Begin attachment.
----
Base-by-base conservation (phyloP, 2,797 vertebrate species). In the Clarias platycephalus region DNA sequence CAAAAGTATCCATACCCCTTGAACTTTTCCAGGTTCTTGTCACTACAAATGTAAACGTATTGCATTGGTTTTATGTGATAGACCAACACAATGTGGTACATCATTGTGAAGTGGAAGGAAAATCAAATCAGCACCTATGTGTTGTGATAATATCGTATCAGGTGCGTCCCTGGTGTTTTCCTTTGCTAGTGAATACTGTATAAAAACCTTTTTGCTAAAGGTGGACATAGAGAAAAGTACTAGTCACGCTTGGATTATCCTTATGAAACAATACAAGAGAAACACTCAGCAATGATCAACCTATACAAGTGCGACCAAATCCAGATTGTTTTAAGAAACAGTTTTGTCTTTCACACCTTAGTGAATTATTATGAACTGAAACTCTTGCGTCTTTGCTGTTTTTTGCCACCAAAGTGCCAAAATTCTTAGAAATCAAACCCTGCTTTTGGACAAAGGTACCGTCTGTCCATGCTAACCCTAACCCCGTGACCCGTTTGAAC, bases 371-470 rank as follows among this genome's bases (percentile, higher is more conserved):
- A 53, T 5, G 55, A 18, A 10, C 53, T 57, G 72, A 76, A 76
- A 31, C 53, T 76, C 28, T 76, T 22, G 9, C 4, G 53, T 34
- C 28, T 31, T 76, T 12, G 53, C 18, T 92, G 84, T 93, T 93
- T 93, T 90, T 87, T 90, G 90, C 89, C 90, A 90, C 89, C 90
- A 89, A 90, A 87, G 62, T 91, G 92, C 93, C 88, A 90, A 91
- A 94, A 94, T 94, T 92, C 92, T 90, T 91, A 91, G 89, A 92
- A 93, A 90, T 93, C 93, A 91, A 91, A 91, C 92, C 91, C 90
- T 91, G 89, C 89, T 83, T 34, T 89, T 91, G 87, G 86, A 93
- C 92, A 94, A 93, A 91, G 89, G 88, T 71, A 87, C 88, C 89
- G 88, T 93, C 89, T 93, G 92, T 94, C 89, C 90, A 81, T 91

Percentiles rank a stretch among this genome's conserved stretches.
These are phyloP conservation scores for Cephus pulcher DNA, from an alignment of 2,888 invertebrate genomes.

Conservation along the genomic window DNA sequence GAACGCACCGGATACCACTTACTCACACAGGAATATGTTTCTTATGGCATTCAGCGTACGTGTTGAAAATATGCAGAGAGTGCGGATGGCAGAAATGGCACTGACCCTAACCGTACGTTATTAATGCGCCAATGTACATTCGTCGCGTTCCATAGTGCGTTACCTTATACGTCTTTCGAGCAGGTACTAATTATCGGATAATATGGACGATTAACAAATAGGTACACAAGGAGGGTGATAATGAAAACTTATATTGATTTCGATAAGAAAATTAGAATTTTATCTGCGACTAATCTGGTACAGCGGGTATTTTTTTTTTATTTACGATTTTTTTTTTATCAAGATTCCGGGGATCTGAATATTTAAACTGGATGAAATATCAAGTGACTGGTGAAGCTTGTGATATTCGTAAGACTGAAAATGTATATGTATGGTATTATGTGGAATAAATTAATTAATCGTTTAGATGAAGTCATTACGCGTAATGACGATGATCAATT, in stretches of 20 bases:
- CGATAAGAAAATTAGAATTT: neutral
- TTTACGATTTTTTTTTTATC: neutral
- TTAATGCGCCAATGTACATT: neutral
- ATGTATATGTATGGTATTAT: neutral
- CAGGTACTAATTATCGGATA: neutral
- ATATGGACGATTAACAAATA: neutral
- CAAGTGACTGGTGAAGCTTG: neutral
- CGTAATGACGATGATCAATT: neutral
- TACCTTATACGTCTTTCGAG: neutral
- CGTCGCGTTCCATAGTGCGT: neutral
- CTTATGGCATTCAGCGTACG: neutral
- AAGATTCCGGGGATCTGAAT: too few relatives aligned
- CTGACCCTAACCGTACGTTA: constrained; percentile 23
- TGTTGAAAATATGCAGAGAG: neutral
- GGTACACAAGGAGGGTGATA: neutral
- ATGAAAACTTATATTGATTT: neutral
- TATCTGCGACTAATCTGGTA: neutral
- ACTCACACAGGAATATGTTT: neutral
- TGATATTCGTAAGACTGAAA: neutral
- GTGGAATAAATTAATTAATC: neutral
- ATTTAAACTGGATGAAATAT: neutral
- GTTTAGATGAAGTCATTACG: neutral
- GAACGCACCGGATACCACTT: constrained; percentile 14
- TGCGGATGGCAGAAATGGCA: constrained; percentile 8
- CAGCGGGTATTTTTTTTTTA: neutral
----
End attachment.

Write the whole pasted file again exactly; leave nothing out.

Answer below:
Base-by-base conservation (phyloP, 2,797 vertebrate species). In the Clarias platycephalus region DNA sequence CAAAAGTATCCATACCCCTTGAACTTTTCCAGGTTCTTGTCACTACAAATGTAAACGTATTGCATTGGTTTTATGTGATAGACCAACACAATGTGGTACATCATTGTGAAGTGGAAGGAAAATCAAATCAGCACCTATGTGTTGTGATAATATCGTATCAGGTGCGTCCCTGGTGTTTTCCTTTGCTAGTGAATACTGTATAAAAACCTTTTTGCTAAAGGTGGACATAGAGAAAAGTACTAGTCACGCTTGGATTATCCTTATGAAACAATACAAGAGAAACACTCAGCAATGATCAACCTATACAAGTGCGACCAAATCCAGATTGTTTTAAGAAACAGTTTTGTCTTTCACACCTTAGTGAATTATTATGAACTGAAACTCTTGCGTCTTTGCTGTTTTTTGCCACCAAAGTGCCAAAATTCTTAGAAATCAAACCCTGCTTTTGGACAAAGGTACCGTCTGTCCATGCTAACCCTAACCCCGTGACCCGTTTGAAC, bases 371-470 rank as follows among this genome's bases (percentile, higher is more conserved):
- A 53, T 5, G 55, A 18, A 10, C 53, T 57, G 72, A 76, A 76
- A 31, C 53, T 76, C 28, T 76, T 22, G 9, C 4, G 53, T 34
- C 28, T 31, T 76, T 12, G 53, C 18, T 92, G 84, T 93, T 93
- T 93, T 90, T 87, T 90, G 90, C 89, C 90, A 90, C 89, C 90
- A 89, A 90, A 87, G 62, T 91, G 92, C 93, C 88, A 90, A 91
- A 94, A 94, T 94, T 92, C 92, T 90, T 91, A 91, G 89, A 92
- A 93, A 90, T 93, C 93, A 91, A 91, A 91, C 92, C 91, C 90
- T 91, G 89, C 89, T 83, T 34, T 89, T 91, G 87, G 86, A 93
- C 92, A 94, A 93, A 91, G 89, G 88, T 71, A 87, C 88, C 89
- G 88, T 93, C 89, T 93, G 92, T 94, C 89, C 90, A 81, T 91

Percentiles rank a stretch among this genome's conserved stretches.
These are phyloP conservation scores for Cephus pulcher DNA, from an alignment of 2,888 invertebrate genomes.

Conservation along the genomic window DNA sequence GAACGCACCGGATACCACTTACTCACACAGGAATATGTTTCTTATGGCATTCAGCGTACGTGTTGAAAATATGCAGAGAGTGCGGATGGCAGAAATGGCACTGACCCTAACCGTACGTTATTAATGCGCCAATGTACATTCGTCGCGTTCCATAGTGCGTTACCTTATACGTCTTTCGAGCAGGTACTAATTATCGGATAATATGGACGATTAACAAATAGGTACACAAGGAGGGTGATAATGAAAACTTATATTGATTTCGATAAGAAAATTAGAATTTTATCTGCGACTAATCTGGTACAGCGGGTATTTTTTTTTTATTTACGATTTTTTTTTTATCAAGATTCCGGGGATCTGAATATTTAAACTGGATGAAATATCAAGTGACTGGTGAAGCTTGTGATATTCGTAAGACTGAAAATGTATATGTATGGTATTATGTGGAATAAATTAATTAATCGTTTAGATGAAGTCATTACGCGTAATGACGATGATCAATT, in stretches of 20 bases:
- CGATAAGAAAATTAGAATTT: neutral
- TTTACGATTTTTTTTTTATC: neutral
- TTAATGCGCCAATGTACATT: neutral
- ATGTATATGTATGGTATTAT: neutral
- CAGGTACTAATTATCGGATA: neutral
- ATATGGACGATTAACAAATA: neutral
- CAAGTGACTGGTGAAGCTTG: neutral
- CGTAATGACGATGATCAATT: neutral
- TACCTTATACGTCTTTCGAG: neutral
- CGTCGCGTTCCATAGTGCGT: neutral
- CTTATGGCATTCAGCGTACG: neutral
- AAGATTCCGGGGATCTGAAT: too few relatives aligned
- CTGACCCTAACCGTACGTTA: constrained; percentile 23
- TGTTGAAAATATGCAGAGAG: neutral
- GGTACACAAGGAGGGTGATA: neutral
- ATGAAAACTTATATTGATTT: neutral
- TATCTGCGACTAATCTGGTA: neutral
- ACTCACACAGGAATATGTTT: neutral
- TGATATTCGTAAGACTGAAA: neutral
- GTGGAATAAATTAATTAATC: neutral
- ATTTAAACTGGATGAAATAT: neutral
- GTTTAGATGAAGTCATTACG: neutral
- GAACGCACCGGATACCACTT: constrained; percentile 14
- TGCGGATGGCAGAAATGGCA: constrained; percentile 8
- CAGCGGGTATTTTTTTTTTA: neutral